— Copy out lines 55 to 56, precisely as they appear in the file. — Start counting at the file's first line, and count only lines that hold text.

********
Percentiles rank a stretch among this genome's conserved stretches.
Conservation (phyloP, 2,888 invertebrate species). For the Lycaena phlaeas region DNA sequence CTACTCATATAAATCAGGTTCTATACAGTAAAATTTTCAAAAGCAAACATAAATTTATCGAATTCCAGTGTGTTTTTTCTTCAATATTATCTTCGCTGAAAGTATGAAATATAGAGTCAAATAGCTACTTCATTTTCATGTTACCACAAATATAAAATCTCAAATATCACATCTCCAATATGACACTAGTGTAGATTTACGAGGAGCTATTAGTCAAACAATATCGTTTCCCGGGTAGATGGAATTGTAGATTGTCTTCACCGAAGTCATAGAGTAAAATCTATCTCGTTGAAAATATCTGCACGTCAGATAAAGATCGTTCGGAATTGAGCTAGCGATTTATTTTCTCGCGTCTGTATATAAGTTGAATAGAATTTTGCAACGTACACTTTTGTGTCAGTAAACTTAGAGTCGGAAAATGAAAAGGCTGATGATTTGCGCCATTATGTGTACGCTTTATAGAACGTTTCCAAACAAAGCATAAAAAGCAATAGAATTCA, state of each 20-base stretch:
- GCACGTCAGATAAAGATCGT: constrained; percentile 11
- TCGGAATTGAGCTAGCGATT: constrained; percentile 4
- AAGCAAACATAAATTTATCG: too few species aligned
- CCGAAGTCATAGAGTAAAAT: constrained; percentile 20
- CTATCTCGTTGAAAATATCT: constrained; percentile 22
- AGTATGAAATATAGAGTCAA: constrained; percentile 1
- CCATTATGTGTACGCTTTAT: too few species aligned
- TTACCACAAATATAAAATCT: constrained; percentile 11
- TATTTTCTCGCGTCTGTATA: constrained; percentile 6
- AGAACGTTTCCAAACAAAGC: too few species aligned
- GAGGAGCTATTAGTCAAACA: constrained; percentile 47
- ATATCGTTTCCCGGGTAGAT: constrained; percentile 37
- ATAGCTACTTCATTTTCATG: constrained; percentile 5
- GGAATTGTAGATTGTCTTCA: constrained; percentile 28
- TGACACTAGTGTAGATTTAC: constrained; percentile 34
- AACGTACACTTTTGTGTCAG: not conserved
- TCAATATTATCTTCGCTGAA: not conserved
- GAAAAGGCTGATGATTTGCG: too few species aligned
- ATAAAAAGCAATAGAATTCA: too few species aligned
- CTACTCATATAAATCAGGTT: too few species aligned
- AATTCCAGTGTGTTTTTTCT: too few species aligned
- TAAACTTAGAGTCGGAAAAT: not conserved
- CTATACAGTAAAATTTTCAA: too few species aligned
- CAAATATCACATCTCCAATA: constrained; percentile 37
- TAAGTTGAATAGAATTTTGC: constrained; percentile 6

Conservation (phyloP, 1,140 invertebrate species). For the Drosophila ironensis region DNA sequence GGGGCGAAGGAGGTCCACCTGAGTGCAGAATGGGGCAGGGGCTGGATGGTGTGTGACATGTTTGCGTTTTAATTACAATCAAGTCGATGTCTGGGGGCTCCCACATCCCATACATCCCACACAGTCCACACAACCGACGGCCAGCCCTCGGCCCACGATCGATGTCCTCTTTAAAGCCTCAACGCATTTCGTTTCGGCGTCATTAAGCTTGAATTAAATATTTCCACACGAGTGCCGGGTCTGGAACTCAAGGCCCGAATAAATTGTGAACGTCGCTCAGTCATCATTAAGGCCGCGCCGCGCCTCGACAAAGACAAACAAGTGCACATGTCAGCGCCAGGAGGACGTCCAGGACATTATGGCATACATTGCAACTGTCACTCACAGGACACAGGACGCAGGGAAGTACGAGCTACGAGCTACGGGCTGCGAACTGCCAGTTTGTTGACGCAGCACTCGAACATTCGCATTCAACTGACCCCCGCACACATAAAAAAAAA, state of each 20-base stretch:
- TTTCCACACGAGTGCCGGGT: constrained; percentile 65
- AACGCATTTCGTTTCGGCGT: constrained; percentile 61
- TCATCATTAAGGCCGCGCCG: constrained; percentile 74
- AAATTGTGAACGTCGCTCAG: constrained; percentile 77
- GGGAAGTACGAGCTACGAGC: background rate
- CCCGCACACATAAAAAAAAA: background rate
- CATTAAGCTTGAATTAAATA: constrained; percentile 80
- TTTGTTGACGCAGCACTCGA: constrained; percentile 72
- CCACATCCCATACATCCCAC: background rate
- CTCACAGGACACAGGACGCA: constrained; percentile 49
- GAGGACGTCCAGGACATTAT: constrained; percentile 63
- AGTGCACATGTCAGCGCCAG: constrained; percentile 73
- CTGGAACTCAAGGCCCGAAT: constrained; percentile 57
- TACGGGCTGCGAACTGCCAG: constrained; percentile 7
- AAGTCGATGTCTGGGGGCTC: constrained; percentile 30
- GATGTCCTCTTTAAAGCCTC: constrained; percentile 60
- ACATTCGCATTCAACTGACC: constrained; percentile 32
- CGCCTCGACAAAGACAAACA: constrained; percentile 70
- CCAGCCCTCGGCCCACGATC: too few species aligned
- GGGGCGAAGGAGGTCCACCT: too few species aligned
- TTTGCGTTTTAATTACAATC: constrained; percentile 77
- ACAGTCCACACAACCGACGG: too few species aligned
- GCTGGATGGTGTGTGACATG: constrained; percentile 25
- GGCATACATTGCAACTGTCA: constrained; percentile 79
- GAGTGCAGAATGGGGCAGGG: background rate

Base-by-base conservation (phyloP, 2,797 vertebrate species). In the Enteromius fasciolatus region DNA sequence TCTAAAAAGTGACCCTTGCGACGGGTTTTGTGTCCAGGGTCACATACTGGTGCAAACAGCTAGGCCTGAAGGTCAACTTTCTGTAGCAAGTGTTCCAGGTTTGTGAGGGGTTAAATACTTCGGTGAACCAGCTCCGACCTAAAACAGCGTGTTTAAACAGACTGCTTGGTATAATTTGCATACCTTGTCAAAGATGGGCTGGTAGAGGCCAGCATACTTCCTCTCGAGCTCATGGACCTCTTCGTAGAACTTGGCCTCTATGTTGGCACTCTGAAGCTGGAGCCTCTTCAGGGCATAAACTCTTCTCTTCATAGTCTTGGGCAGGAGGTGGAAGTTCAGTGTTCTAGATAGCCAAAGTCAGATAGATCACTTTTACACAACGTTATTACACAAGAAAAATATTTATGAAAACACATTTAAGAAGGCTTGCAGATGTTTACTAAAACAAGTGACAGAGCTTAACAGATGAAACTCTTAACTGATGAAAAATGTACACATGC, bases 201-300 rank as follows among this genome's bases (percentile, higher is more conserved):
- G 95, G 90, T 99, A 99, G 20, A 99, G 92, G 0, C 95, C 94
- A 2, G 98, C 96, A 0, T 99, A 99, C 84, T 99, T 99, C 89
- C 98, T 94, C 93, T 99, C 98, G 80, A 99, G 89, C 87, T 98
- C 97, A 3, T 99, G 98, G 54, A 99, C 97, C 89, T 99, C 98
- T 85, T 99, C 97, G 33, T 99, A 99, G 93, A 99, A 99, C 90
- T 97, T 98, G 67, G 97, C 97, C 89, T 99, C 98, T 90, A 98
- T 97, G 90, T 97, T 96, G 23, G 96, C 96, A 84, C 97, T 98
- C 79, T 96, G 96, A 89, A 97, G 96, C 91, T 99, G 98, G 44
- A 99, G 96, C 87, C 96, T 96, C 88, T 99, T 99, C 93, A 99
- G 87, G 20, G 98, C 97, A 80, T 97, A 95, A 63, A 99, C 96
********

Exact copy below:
- G 95, G 90, T 99, A 99, G 20, A 99, G 92, G 0, C 95, C 94
- A 2, G 98, C 96, A 0, T 99, A 99, C 84, T 99, T 99, C 89